Inui Takumi’s Review
If there is one thing that you should take from this episode, its that Troy REALLY hates bottles. He went from kicking one bottle in the first episode to creating a training device where he gets to kick like a hundred of them. I can’t tell if he hates bottles or thinks of his legs as recycling devices, providing his own brand of environmental awareness one disintegrated bottle at a time.
So this episode was kind of all over the place for me. We had one plot dealing with Jordan, an insecure fan of the Power Rangers who figures the only way to get noticed is by lying that he is the Red Ranger. But, we also had the plot of Troy, as well as the others, training their senses so they can spot the high-speed attacks of both Creepox and Dragon Flame. I mean, technically it worked fine. Jordan following and finding the Rangers training linked the two together. But for me, it still felt kind disjointed. Maybe they were trying to put two stories in one to save time, or maybe it was always planned out like this. It just felt like a lot was going on that wasn’t put together as smoothly.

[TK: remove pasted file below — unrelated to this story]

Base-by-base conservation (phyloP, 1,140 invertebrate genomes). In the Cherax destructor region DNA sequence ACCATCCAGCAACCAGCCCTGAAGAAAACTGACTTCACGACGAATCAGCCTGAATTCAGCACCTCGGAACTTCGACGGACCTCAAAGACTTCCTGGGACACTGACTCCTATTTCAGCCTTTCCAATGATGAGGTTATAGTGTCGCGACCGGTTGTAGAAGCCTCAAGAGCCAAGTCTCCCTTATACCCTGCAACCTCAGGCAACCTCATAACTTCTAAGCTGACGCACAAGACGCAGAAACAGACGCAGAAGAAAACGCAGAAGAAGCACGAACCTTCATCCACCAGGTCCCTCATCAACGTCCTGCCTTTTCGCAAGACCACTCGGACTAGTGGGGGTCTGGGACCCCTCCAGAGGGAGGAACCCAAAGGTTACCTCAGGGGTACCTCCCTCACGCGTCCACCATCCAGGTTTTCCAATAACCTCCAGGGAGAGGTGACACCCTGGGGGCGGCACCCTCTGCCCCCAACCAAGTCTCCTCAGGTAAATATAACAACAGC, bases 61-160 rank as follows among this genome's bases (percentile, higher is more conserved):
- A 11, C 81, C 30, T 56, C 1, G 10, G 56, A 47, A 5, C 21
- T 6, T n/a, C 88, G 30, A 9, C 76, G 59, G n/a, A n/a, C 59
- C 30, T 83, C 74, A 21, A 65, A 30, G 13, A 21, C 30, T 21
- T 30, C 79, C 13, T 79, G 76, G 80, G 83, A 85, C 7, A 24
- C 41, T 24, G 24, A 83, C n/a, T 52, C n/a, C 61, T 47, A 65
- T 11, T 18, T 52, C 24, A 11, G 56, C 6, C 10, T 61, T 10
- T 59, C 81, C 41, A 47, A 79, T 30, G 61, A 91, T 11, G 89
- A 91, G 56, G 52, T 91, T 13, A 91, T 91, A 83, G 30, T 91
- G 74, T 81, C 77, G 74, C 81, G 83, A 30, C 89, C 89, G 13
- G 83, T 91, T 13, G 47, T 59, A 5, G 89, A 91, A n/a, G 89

I will say though that I also liked the character of Jordan. At first, I hated him because of the way he acted in front of his peers. Acting all tough and heroic, lying that he was a Ranger. He felt like every high school show-off you’ve ever met. But, this is something that they did right. The writing of his character arc made the viewer go from completely hating the guy to hoping that you’d see more of him in the future. And, seeing as he shares a lot of characteristics with Gai, aka GokaiSilver, I’m sure we’ll be seeing him a lot more in the future. Whereas Gai was a lot more upfront about his love for the Sentai heroes and we loved him for it, Jordan seems more relatable as a person who is insecure in how he is perceived and looks up to the Rangers for inspiration. This will make him a valuable member of the team if he ever gets the chance, since he’ll know and respect the power that he would obtain.